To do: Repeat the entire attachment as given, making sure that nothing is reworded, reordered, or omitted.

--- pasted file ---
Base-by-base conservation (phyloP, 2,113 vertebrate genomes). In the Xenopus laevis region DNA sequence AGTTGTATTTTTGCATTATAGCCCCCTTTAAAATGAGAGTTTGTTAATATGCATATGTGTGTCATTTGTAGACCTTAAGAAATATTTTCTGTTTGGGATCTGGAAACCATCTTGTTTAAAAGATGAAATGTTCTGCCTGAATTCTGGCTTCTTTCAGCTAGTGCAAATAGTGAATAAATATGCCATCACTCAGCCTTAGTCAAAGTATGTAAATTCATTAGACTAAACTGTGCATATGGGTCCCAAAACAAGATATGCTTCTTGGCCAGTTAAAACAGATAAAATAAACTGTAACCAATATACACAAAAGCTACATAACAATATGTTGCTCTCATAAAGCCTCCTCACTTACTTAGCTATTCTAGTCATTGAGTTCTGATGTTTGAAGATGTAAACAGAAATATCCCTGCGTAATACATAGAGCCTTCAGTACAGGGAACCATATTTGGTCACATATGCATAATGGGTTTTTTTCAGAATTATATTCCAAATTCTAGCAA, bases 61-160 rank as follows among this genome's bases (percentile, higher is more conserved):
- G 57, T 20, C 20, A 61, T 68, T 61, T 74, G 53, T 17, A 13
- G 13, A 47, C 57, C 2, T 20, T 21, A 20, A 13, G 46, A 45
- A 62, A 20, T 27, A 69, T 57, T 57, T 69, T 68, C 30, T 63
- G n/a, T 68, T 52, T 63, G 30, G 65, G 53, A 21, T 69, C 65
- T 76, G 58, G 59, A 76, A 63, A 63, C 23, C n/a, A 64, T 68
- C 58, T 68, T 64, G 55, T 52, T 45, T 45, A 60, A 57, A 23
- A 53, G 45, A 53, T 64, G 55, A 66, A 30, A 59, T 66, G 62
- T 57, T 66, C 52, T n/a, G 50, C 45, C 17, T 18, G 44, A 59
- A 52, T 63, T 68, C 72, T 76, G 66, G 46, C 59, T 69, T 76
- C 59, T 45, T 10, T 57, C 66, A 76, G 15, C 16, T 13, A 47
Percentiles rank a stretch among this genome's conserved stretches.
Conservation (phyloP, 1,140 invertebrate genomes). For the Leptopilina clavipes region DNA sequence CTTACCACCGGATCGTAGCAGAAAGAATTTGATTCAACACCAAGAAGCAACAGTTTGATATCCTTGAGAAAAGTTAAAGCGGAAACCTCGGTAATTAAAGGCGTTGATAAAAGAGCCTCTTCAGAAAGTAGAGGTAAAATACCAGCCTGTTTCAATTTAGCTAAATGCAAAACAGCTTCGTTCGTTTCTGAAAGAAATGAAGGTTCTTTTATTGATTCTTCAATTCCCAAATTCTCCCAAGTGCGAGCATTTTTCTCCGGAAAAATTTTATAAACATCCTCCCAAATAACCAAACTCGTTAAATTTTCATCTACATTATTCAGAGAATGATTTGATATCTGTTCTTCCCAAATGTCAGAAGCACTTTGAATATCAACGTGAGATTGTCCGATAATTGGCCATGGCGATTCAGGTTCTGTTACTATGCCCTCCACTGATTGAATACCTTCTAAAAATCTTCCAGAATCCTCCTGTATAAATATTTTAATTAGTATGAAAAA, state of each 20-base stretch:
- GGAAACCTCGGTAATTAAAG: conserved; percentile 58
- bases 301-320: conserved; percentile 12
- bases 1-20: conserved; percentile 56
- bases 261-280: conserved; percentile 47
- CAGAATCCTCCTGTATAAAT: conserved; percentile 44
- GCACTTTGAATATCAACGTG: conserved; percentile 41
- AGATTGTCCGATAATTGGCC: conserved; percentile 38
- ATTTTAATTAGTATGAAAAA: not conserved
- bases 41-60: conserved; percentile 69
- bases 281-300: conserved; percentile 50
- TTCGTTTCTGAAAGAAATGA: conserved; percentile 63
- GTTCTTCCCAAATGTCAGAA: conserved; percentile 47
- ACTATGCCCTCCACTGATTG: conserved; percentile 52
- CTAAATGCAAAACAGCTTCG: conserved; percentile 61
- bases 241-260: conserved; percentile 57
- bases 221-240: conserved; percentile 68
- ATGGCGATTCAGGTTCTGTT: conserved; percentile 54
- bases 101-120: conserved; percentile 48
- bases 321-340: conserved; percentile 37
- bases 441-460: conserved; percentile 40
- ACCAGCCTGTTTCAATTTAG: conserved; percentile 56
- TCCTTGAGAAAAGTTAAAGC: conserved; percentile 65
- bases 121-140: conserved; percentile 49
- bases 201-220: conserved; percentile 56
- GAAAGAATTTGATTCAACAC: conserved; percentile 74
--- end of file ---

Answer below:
Base-by-base conservation (phyloP, 2,113 vertebrate genomes). In the Xenopus laevis region DNA sequence AGTTGTATTTTTGCATTATAGCCCCCTTTAAAATGAGAGTTTGTTAATATGCATATGTGTGTCATTTGTAGACCTTAAGAAATATTTTCTGTTTGGGATCTGGAAACCATCTTGTTTAAAAGATGAAATGTTCTGCCTGAATTCTGGCTTCTTTCAGCTAGTGCAAATAGTGAATAAATATGCCATCACTCAGCCTTAGTCAAAGTATGTAAATTCATTAGACTAAACTGTGCATATGGGTCCCAAAACAAGATATGCTTCTTGGCCAGTTAAAACAGATAAAATAAACTGTAACCAATATACACAAAAGCTACATAACAATATGTTGCTCTCATAAAGCCTCCTCACTTACTTAGCTATTCTAGTCATTGAGTTCTGATGTTTGAAGATGTAAACAGAAATATCCCTGCGTAATACATAGAGCCTTCAGTACAGGGAACCATATTTGGTCACATATGCATAATGGGTTTTTTTCAGAATTATATTCCAAATTCTAGCAA, bases 61-160 rank as follows among this genome's bases (percentile, higher is more conserved):
- G 57, T 20, C 20, A 61, T 68, T 61, T 74, G 53, T 17, A 13
- G 13, A 47, C 57, C 2, T 20, T 21, A 20, A 13, G 46, A 45
- A 62, A 20, T 27, A 69, T 57, T 57, T 69, T 68, C 30, T 63
- G n/a, T 68, T 52, T 63, G 30, G 65, G 53, A 21, T 69, C 65
- T 76, G 58, G 59, A 76, A 63, A 63, C 23, C n/a, A 64, T 68
- C 58, T 68, T 64, G 55, T 52, T 45, T 45, A 60, A 57, A 23
- A 53, G 45, A 53, T 64, G 55, A 66, A 30, A 59, T 66, G 62
- T 57, T 66, C 52, T n/a, G 50, C 45, C 17, T 18, G 44, A 59
- A 52, T 63, T 68, C 72, T 76, G 66, G 46, C 59, T 69, T 76
- C 59, T 45, T 10, T 57, C 66, A 76, G 15, C 16, T 13, A 47
Percentiles rank a stretch among this genome's conserved stretches.
Conservation (phyloP, 1,140 invertebrate genomes). For the Leptopilina clavipes region DNA sequence CTTACCACCGGATCGTAGCAGAAAGAATTTGATTCAACACCAAGAAGCAACAGTTTGATATCCTTGAGAAAAGTTAAAGCGGAAACCTCGGTAATTAAAGGCGTTGATAAAAGAGCCTCTTCAGAAAGTAGAGGTAAAATACCAGCCTGTTTCAATTTAGCTAAATGCAAAACAGCTTCGTTCGTTTCTGAAAGAAATGAAGGTTCTTTTATTGATTCTTCAATTCCCAAATTCTCCCAAGTGCGAGCATTTTTCTCCGGAAAAATTTTATAAACATCCTCCCAAATAACCAAACTCGTTAAATTTTCATCTACATTATTCAGAGAATGATTTGATATCTGTTCTTCCCAAATGTCAGAAGCACTTTGAATATCAACGTGAGATTGTCCGATAATTGGCCATGGCGATTCAGGTTCTGTTACTATGCCCTCCACTGATTGAATACCTTCTAAAAATCTTCCAGAATCCTCCTGTATAAATATTTTAATTAGTATGAAAAA, state of each 20-base stretch:
- GGAAACCTCGGTAATTAAAG: conserved; percentile 58
- bases 301-320: conserved; percentile 12
- bases 1-20: conserved; percentile 56
- bases 261-280: conserved; percentile 47
- CAGAATCCTCCTGTATAAAT: conserved; percentile 44
- GCACTTTGAATATCAACGTG: conserved; percentile 41
- AGATTGTCCGATAATTGGCC: conserved; percentile 38
- ATTTTAATTAGTATGAAAAA: not conserved
- bases 41-60: conserved; percentile 69
- bases 281-300: conserved; percentile 50
- TTCGTTTCTGAAAGAAATGA: conserved; percentile 63
- GTTCTTCCCAAATGTCAGAA: conserved; percentile 47
- ACTATGCCCTCCACTGATTG: conserved; percentile 52
- CTAAATGCAAAACAGCTTCG: conserved; percentile 61
- bases 241-260: conserved; percentile 57
- bases 221-240: conserved; percentile 68
- ATGGCGATTCAGGTTCTGTT: conserved; percentile 54
- bases 101-120: conserved; percentile 48
- bases 321-340: conserved; percentile 37
- bases 441-460: conserved; percentile 40
- ACCAGCCTGTTTCAATTTAG: conserved; percentile 56
- TCCTTGAGAAAAGTTAAAGC: conserved; percentile 65
- bases 121-140: conserved; percentile 49
- bases 201-220: conserved; percentile 56
- GAAAGAATTTGATTCAACAC: conserved; percentile 74